One of the new boys turned up missing a week before some particularly loud and vigorous harpsichording had been heard issuing from the director’s quarters—a clear sign something was going on there. A thorough search was finally made as everyone stood at attention on the lawn outside the mansion. The boy was found, hanging from a chandelier in a distant corner of the building.

Nobody was allowed to talk about it openly. The rest of the day went according to schedule. Clarence was sent again to Loritz the strangler, and he hoped that time was his last, and he wouldn’t wake up.

Then the director made a surprise visit to the schoolrooms with his wife, her first appearance among them since her recent arrival from Philadelphia. Cowlike eyes, large in girth, dressed in dark, heavily ruffled silk, she looked an ample counterpart to her husband who walked up and down the silent rows of Clarence’s class as the teacher of the beginning year boys sat waiting. It was the first time Clarence had seen the director so close. A very big, massive-framed man, his hands huge and man-killing as Thor’s hammer, which would explain the thunderous, half-smashed harpsichording that issued periodically from his quarters—he could easily pound any lesser instrument of flesh and bone into submission to his will, Striker’s clever ways and experience notwithstanding.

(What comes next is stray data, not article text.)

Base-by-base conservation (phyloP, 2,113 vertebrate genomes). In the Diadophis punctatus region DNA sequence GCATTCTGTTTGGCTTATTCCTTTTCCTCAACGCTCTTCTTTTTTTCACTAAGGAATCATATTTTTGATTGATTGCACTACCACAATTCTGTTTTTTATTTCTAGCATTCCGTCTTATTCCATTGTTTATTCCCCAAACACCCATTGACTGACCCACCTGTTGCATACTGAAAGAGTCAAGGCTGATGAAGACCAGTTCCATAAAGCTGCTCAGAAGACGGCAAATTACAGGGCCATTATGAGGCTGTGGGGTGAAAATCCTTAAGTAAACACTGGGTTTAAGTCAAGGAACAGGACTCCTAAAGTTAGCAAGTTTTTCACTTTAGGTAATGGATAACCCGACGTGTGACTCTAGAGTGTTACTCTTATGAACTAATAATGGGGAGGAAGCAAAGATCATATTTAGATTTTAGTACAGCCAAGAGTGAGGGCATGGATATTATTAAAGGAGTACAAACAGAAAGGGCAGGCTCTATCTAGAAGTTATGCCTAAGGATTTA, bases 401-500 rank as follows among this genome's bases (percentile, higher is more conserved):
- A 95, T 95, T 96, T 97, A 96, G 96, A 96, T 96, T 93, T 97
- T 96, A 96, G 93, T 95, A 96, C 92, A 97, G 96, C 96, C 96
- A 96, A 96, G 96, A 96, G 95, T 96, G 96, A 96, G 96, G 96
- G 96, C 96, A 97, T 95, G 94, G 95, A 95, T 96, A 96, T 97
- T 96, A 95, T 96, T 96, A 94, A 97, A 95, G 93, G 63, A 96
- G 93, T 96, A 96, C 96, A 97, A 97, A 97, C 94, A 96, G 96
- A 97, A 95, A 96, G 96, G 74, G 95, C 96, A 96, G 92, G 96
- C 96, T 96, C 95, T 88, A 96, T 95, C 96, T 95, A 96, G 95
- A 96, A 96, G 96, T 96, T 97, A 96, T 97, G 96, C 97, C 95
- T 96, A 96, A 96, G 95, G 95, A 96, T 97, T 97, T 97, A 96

Yet, size and strength aside, there was an unmistakable sense of refinement about him, which made him more fearsome to the new boys like Clarence. That way, for example, the director stared off into Olympian heights, as if he were determined to go there personally and perhaps take earth with him, willing or not!

“It has come to my attention, gentlemen, that someone here thinks he is being mistreated at Wolverton. I can’t imagine how that could be--for we at Wolverton follow all the guidelines of the state office for rehabilitation of youth, and if there is anyone here who feels he is being dealt with unfairly either by the staff whom I implicitly trust or by his peers, I hereby give that boy leave to speak out freely. We have other fine schools where he can be sent, if this one does not prove satisfactory for his progress and induction back into civilized society. No one here is kept against his will! Now, boys, speak or hold your peace hereafter!”

To emphasize his point, he let his fist swing against the blackboard. The blow sent chalk dust spurting from all the cracks and rattled the whole sheet of slate almost to the point of shattering it.

The director eyed the whole group. Meanwhile, the teacher glared at the boys, as one or two looked as if they might speak up. But the moment passed, and no one dared complain to the director in the presence of the teacher who would severely punish them.